According to results from the 2016 Willis Towers Watson Voluntary Benefits and Services Survey, 92% of U.S. employers believe voluntary benefits and services (VBS) will be important to the employee value proposition over the next three to five years. In addition to acknowledging the importance of voluntary benefits, employers also are adding new types to meet the needs of a more diverse, multigenerational workforce.

Examples of benefits being offered include identity theft protection, offered by 35% of respondents in 2015 and increasing to 70% in 2018; critical illness insurance, increasing from 44% to 73%; and student loan repayment programs, expected to quadruple from 4% to 26%.

The appeal of voluntary benefits is simple, said voluntary benefits leader Amy Hollis: “These programs enrich traditional benefits by offering a high level of personalization to employees while leveraging group purchasing power. Moreover, because these programs are voluntary, they add little or no cost to employers.”

Adding a benefit that does not require a significant increase in cost for employers and that offers personalized benefits attractive to a more diverse workforce is a win for everyone.

To read the press release announcing the results of this survey, click here.

Covering a spouse under an employee’s health insurance plan is getting more expensive as employers seek to manage the rising cost of health benefits.

According to the 2015 Willis Towers Watson/National Business Group on Health (NBGH) Best Practices in Health Care Employer Survey, 56% of employers have increased employee contributions to health care coverage for spouses. An additional 25% plan to do so by 2018.

In addition, when an employee’s spouse has access to his or her own employer-provided coverage, more employers are using spousal surcharges; usage will more than double from 27% to 56% by 2018. These surcharges aren’t inexpensive: the average surcharge for spouses among all employers surveyed is currently $1,200 per year.

In explaining why employers are changing the terms of spousal coverage, Randall K. Abbott, senior health and benefits strategist for Willis Towers Watson, said, “Given the high cost of health care, companies no longer want their plans to be spouse magnets, which may incur thousands of dollars a year in additional health care expenses, when spouses have access to coverage through their own employers.”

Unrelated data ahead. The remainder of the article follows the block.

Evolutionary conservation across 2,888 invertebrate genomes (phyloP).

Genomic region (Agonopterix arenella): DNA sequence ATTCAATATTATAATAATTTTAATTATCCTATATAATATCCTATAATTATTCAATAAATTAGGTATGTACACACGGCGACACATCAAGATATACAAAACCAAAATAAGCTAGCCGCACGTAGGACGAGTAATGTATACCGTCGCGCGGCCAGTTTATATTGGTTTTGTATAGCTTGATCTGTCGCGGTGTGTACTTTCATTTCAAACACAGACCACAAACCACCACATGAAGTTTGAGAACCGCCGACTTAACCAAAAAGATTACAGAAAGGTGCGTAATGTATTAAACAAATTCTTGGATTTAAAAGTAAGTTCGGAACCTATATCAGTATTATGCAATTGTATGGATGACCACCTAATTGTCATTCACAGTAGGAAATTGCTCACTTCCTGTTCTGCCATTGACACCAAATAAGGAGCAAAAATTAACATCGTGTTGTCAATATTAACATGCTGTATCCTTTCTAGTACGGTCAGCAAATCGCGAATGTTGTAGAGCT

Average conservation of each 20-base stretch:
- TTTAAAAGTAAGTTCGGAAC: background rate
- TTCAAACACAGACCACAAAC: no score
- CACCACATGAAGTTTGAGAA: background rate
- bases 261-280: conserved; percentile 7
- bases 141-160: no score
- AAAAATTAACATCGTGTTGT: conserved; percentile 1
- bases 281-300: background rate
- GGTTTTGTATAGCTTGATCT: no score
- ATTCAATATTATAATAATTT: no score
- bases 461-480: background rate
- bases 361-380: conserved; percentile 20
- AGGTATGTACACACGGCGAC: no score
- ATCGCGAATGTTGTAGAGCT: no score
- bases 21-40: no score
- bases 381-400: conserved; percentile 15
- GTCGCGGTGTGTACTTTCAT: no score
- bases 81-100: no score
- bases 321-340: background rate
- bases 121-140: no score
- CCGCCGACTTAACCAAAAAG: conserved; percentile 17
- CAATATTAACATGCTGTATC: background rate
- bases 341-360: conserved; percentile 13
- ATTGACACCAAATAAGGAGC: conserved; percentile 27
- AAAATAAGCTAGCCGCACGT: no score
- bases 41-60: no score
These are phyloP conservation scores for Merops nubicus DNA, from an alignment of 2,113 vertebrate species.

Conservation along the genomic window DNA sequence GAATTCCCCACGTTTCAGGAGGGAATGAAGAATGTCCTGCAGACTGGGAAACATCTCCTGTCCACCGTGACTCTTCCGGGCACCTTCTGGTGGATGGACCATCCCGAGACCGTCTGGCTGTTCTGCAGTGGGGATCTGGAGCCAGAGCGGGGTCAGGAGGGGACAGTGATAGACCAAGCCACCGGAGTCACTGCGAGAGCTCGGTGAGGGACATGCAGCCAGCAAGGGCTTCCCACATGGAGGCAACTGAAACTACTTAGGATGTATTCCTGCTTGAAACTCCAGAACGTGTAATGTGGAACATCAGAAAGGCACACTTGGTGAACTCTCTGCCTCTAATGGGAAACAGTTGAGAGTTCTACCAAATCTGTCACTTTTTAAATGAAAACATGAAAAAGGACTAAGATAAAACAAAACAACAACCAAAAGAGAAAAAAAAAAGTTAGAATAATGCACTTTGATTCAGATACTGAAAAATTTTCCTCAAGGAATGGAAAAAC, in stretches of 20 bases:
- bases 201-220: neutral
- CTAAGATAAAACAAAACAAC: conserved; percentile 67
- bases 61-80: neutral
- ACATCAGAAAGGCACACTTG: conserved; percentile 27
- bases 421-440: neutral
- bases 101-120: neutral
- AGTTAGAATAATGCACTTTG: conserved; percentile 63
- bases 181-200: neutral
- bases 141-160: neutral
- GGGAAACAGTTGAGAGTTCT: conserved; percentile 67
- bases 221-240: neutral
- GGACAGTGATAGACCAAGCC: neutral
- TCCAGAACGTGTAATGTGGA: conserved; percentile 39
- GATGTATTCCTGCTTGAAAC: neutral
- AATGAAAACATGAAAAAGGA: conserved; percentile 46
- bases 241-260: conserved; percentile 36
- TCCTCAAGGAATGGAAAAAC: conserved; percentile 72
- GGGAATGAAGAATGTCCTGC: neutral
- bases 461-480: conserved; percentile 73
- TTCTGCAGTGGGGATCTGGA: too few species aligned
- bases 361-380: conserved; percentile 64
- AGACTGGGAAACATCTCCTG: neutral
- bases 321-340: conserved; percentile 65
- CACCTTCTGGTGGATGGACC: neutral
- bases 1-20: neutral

Results from the survey showed that total health care cost for an employee, shared between the employer and employee, is expected to rise from $12,041 (as of 2015) nearly 5% to $12,643 (2016).

“Assessing the actual costs for spouses and determining how to best manage them can help create more efficient health care plans and avoid or reduce additional across-the-board increases in employee contributions,” said Abbott.

To read the press release announcing these and other survey results, click here.

Three years after employers first began to adopt private health insurance exchanges for their active employees, exchange providers have expanded the focus of their offerings to include programs with the potential to improve health outcomes by engaging employees in their own health. Chief among them are disease management programs, which help employers identify which employees with expensive chronic conditions such as diabetes or heart disease need help in coordinating care for them and provide such help.

In a recent article in Employee Benefit News (EBN) on exchange-based disease management programs, Sherri Bockhorst, managing director of Exchange Solutions for Willis Towers Watson, said that employers adopting Willis Towers Watson’s OneExchange can opt in to delivering the company’s industry-leading Custom Care Management Unit (CCMU) on the exchange. Employers using CCMU have reduced hospital admissions by up to 30% per 1,000 lives and cut readmissions by up to 50%.

According to Bockhorst, CCMU offered on OneExchange means that mid-market employers now have access to a best-in-class comprehensive disease management program that has been traditionally been reserved for large employers.

Bockhorst also noted that disease management programs should be integrated with other well-being programs to ensure early intervention and to enable employees in an exchange “to make better decisions that keep them out of disease management.”
For the full article in EBN, click here.

Dr. Allan Khoury is not afraid to be a guinea pig in his own experiments at the cutting edge of telemedicine.

In a recent bylined article for Employee Business news (EBN), Dr. Khoury, senior health management consultant for Willis Towers Watson and a physician, described his experience recording his own heart and lung sounds via a smartphone app and transmitting them to a connected medical kit designed for home use.

It’s just a matter of time, Dr. Khoury predicted, before apps like the one he tested are used to transmit patient health data directly to doctors, who can then diagnose and prescribe a drug remotely, for a fraction of the cost of a regular doctor’s visit. And he is confident in the future savings and convenience that will result in widespread telemedicine use, assuming that telemedicine visits are used appropriately for relatively simple medical problems.